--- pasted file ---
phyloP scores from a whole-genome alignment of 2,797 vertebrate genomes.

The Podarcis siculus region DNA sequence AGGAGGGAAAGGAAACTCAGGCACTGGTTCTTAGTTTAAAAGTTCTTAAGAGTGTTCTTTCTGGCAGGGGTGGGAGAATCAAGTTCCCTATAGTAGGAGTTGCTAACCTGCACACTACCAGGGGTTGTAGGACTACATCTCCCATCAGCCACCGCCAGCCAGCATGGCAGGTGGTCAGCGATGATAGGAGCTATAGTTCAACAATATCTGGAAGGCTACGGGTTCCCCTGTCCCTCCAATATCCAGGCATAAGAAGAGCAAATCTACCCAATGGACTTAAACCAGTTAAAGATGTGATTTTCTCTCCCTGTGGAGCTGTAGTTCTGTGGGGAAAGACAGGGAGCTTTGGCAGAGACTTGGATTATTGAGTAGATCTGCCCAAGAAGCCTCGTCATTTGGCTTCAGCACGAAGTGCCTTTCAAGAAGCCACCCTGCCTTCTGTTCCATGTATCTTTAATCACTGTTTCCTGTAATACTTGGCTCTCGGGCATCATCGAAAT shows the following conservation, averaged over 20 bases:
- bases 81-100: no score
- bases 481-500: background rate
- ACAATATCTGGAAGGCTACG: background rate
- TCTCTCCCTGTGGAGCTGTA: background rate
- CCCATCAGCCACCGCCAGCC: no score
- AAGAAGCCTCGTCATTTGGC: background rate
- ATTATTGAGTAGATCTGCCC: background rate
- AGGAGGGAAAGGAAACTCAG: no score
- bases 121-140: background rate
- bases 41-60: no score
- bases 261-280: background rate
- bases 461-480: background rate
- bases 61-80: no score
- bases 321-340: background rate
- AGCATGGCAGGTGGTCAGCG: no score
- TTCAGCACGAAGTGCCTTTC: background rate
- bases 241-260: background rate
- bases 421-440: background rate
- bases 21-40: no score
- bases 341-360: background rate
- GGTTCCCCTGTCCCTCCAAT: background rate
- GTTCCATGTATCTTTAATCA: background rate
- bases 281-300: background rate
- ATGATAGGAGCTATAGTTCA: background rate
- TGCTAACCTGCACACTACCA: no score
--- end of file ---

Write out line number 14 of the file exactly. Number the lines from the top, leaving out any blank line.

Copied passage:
- bases 461-480: background rate